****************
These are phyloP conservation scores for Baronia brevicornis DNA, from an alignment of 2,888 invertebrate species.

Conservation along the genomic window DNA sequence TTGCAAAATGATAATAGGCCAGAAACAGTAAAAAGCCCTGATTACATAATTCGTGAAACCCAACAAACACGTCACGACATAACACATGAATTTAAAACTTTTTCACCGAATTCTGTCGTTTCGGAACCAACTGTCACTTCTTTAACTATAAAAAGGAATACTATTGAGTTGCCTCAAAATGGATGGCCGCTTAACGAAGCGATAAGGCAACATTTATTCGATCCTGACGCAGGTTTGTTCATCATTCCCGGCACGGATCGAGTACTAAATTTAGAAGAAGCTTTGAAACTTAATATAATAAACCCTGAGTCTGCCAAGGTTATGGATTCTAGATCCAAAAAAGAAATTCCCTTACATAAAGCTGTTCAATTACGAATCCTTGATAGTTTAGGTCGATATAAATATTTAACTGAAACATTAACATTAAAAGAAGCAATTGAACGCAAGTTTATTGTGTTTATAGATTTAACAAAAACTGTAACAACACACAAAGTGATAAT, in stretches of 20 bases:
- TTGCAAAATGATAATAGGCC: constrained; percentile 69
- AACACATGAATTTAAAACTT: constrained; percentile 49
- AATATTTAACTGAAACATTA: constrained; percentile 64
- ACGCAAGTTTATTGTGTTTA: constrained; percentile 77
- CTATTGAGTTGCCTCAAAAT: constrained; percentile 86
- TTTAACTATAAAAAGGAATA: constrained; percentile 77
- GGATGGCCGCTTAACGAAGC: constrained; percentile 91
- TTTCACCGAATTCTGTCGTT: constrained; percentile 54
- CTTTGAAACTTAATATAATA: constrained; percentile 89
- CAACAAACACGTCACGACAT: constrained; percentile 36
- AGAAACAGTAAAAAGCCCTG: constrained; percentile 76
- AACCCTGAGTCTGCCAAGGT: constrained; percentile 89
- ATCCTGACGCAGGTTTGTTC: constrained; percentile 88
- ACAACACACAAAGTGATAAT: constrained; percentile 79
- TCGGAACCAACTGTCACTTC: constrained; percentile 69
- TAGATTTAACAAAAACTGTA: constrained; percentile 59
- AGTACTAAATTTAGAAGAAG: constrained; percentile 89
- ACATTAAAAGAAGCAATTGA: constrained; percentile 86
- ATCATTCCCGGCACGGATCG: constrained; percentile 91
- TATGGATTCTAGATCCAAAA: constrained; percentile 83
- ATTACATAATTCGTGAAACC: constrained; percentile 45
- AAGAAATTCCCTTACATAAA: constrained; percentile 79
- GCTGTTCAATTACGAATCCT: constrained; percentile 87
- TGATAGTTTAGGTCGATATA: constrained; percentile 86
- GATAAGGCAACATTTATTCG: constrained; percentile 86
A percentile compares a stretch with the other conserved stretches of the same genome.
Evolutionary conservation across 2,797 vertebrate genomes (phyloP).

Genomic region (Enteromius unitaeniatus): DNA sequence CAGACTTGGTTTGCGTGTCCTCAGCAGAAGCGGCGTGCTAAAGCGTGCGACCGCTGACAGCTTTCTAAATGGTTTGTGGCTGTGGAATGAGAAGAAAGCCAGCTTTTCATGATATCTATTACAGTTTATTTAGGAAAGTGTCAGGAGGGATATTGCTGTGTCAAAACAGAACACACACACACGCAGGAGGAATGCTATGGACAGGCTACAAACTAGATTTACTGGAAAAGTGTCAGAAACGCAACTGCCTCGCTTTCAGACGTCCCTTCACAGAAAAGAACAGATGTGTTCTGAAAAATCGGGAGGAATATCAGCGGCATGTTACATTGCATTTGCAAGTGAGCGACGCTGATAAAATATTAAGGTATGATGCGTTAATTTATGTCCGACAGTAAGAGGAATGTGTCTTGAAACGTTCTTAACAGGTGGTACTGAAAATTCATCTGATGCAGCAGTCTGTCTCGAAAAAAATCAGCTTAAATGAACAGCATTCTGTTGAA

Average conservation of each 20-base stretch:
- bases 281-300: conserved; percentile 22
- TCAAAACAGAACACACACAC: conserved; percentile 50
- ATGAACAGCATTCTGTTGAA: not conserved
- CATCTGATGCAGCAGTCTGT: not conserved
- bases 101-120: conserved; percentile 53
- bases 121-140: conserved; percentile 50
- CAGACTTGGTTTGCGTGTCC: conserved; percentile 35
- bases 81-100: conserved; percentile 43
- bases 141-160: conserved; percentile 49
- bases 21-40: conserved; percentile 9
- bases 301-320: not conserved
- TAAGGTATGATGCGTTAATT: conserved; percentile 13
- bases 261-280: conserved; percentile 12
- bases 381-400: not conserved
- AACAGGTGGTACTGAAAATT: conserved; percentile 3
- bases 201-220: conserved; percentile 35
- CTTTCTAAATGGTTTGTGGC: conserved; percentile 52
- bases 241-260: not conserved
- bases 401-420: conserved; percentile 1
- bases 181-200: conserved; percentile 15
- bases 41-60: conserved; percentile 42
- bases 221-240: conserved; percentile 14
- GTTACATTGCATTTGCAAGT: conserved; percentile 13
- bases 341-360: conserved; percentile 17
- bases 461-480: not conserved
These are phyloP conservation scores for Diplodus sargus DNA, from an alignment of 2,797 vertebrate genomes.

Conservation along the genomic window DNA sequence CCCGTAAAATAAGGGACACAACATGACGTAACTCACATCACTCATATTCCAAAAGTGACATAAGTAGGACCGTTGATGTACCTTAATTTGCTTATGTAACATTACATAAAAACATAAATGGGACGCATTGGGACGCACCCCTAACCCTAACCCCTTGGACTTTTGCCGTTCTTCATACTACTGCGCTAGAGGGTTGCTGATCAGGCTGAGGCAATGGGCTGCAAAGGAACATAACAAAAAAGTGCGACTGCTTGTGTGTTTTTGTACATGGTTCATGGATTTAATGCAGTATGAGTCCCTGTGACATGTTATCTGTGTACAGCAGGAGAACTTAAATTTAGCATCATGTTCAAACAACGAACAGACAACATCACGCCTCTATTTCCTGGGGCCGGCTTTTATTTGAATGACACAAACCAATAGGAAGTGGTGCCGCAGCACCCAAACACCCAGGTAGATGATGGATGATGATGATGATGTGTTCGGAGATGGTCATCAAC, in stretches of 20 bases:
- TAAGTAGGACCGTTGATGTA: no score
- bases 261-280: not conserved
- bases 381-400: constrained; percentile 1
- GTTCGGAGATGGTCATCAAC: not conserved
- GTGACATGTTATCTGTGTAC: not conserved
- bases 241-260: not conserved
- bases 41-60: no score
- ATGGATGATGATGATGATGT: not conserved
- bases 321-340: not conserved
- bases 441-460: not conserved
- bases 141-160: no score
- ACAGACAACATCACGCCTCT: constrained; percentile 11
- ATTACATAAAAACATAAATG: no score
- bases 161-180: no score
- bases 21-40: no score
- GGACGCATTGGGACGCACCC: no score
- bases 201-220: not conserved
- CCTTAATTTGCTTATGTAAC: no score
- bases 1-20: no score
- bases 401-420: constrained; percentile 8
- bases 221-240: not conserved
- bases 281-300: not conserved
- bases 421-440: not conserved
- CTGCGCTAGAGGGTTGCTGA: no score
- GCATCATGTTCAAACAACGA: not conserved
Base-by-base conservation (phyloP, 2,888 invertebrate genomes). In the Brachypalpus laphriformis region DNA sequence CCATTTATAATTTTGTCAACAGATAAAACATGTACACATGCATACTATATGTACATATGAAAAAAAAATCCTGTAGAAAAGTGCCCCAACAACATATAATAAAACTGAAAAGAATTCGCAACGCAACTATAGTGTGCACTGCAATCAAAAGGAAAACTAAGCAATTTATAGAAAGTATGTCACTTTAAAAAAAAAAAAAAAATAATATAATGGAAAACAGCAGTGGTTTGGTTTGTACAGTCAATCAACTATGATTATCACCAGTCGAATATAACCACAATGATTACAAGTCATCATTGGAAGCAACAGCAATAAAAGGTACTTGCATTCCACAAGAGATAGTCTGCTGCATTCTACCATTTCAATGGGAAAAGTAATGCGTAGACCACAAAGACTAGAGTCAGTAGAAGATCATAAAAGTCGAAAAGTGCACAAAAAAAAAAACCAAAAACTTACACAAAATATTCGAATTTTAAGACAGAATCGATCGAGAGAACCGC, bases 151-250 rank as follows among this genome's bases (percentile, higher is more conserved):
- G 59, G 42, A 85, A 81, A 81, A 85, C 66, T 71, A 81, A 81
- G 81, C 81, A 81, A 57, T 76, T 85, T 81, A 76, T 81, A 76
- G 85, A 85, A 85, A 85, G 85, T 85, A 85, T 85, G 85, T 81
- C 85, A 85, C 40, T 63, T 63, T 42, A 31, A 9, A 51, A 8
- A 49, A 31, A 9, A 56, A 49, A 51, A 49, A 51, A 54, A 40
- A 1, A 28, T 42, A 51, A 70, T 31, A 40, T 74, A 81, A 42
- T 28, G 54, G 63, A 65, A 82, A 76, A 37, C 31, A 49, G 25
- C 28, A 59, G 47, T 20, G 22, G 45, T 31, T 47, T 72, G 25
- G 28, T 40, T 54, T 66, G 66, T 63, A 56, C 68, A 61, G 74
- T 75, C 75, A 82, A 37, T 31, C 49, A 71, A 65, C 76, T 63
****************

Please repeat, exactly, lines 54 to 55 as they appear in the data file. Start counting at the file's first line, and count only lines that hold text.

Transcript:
- GTTACATTGCATTTGCAAGT: conserved; percentile 13
- bases 341-360: conserved; percentile 17